On the night of June 23 each year, neighborhoods in Barcelona organize celebrations with bonfires where people burn old furniture and unwanted items and hold firework displays. Bands play and people dance the night away. Traditionally, everyone eats a special kind of cake called coca, made of pine nuts and dried fruits. It was originally a pagan festival that celebrated the summer solstice (shortest night/longest day of the year). Many places hold private parties and celebrations, but it's more fun to attend the traditional public outdoor festivities in plazas throughout the city. It's free.
- Type: Festivals & Fairs
- Nearest Train: Plaça de Catalunya
- Venue Description:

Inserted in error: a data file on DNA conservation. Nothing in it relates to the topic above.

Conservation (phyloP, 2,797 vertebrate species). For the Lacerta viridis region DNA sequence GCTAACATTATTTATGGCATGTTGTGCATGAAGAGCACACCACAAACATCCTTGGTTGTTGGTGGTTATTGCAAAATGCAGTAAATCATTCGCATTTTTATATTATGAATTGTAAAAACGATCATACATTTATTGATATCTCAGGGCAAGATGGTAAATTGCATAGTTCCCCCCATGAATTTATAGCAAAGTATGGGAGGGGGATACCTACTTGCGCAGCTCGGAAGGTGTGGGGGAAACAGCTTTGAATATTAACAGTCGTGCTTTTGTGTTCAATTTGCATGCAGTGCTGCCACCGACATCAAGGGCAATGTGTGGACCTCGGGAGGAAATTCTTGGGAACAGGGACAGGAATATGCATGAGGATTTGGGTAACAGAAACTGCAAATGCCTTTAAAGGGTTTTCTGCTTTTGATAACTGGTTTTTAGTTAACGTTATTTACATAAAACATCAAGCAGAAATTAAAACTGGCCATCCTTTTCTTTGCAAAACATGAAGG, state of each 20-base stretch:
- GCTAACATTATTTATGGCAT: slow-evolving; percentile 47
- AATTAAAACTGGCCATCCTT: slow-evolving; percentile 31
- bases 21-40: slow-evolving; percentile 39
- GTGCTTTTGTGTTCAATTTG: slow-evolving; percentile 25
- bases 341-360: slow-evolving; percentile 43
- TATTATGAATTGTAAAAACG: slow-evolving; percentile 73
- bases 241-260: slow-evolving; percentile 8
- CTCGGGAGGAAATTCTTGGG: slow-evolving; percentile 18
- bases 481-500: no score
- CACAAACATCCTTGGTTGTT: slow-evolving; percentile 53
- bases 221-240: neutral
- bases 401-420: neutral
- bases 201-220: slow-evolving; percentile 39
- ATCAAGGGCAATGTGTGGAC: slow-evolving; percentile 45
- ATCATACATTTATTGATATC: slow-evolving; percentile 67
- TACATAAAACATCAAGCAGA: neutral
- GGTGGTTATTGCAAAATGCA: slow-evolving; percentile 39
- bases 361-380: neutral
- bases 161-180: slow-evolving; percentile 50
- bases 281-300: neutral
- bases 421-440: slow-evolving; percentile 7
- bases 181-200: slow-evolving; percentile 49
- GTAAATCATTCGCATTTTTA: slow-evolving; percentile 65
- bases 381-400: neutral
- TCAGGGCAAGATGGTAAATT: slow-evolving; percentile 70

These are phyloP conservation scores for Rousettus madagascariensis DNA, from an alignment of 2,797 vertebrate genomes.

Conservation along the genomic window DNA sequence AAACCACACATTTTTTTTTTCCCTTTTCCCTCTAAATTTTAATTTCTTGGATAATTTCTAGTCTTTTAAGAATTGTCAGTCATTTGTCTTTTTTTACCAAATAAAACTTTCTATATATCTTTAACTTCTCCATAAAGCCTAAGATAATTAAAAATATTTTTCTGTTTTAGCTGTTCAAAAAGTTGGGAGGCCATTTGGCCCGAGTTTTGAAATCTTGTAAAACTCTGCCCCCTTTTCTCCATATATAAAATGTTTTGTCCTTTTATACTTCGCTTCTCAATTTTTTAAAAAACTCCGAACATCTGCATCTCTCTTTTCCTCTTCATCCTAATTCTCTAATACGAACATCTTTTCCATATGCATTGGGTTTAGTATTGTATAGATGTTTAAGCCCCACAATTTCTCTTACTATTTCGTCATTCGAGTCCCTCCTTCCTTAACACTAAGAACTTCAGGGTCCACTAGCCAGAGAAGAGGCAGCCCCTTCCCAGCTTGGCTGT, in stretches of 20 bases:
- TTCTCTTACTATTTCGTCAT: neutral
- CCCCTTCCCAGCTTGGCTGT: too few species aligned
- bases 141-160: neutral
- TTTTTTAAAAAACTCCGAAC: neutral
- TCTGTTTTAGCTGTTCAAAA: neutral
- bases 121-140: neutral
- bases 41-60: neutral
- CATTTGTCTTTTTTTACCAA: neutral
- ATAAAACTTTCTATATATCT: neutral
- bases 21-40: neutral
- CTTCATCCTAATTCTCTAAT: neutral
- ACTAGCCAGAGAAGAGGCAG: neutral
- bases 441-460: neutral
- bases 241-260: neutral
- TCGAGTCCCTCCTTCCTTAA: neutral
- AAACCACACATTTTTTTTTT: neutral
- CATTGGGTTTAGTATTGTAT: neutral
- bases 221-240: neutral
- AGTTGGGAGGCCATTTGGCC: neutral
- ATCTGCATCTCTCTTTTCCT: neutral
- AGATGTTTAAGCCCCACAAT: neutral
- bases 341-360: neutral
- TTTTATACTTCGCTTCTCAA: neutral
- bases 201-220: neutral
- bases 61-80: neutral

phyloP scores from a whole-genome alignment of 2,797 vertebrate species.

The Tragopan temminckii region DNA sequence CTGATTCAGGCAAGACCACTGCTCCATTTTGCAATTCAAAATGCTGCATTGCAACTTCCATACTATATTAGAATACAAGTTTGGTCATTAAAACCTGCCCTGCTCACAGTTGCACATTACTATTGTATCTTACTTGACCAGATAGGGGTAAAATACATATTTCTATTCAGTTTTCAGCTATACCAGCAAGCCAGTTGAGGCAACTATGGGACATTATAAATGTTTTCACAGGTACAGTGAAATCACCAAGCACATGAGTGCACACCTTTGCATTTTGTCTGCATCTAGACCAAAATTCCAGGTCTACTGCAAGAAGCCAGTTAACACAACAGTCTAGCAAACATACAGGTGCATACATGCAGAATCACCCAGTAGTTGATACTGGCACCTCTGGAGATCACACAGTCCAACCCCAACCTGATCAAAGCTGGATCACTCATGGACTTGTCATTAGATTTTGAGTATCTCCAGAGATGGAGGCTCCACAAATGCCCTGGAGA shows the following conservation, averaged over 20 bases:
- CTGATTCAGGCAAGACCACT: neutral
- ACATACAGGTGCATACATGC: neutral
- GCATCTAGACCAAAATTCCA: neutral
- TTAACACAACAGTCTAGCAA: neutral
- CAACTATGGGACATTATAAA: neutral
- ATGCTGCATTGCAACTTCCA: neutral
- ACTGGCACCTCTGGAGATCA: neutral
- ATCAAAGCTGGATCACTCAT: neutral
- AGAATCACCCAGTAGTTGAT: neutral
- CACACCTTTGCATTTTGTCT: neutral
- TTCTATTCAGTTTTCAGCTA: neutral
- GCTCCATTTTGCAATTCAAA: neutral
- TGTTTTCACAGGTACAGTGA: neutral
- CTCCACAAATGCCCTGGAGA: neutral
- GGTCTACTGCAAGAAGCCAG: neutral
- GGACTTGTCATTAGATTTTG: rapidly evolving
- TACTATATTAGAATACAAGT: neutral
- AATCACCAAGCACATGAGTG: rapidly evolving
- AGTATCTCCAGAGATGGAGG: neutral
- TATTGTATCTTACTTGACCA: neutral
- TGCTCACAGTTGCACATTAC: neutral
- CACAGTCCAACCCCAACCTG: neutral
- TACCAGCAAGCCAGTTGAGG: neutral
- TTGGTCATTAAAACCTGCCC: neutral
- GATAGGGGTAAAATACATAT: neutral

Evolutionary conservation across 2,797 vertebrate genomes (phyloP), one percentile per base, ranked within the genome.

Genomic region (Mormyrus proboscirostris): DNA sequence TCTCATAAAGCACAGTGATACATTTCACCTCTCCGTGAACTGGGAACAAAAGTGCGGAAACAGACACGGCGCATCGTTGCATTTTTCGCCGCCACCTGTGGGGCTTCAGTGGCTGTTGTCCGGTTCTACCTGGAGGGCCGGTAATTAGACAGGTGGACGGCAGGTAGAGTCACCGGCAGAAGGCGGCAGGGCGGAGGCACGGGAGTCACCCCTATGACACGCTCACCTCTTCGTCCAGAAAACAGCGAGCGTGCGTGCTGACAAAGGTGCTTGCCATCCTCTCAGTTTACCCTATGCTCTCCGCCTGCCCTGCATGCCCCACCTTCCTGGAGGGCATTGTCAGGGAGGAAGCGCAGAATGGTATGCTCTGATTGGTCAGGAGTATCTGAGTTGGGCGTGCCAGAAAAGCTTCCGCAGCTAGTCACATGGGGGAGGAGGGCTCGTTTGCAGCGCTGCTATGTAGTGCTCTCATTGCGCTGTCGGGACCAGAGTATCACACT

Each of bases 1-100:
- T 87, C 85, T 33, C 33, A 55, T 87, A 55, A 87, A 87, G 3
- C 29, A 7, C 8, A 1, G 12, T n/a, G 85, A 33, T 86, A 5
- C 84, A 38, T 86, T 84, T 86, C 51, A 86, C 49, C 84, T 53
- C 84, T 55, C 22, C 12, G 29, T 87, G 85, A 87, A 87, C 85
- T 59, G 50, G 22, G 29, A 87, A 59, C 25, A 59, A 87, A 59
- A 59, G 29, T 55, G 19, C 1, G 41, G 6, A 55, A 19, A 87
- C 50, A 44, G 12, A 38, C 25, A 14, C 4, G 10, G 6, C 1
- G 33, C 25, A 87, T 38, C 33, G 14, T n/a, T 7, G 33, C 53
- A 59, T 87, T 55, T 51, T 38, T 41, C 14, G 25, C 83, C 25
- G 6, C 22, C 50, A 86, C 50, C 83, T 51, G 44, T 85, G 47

Plaza de Cataluña once stood outside the city walls, between what is now Eixample and Ciutat Vella (Old City). This square, considered the city center, is the meeting place of many important streets, and you will find many hotels and shopping centers here. Here you'll also find wonderful sculptures like Joseph Clarà's Deessa and Pablo Gargallo's Pastor de Pau. If you're not a fan of pigeons, steer clear. If you're here in the spring, you'll find concerts taking place for the Festival Internacional de Jazz Terrassa.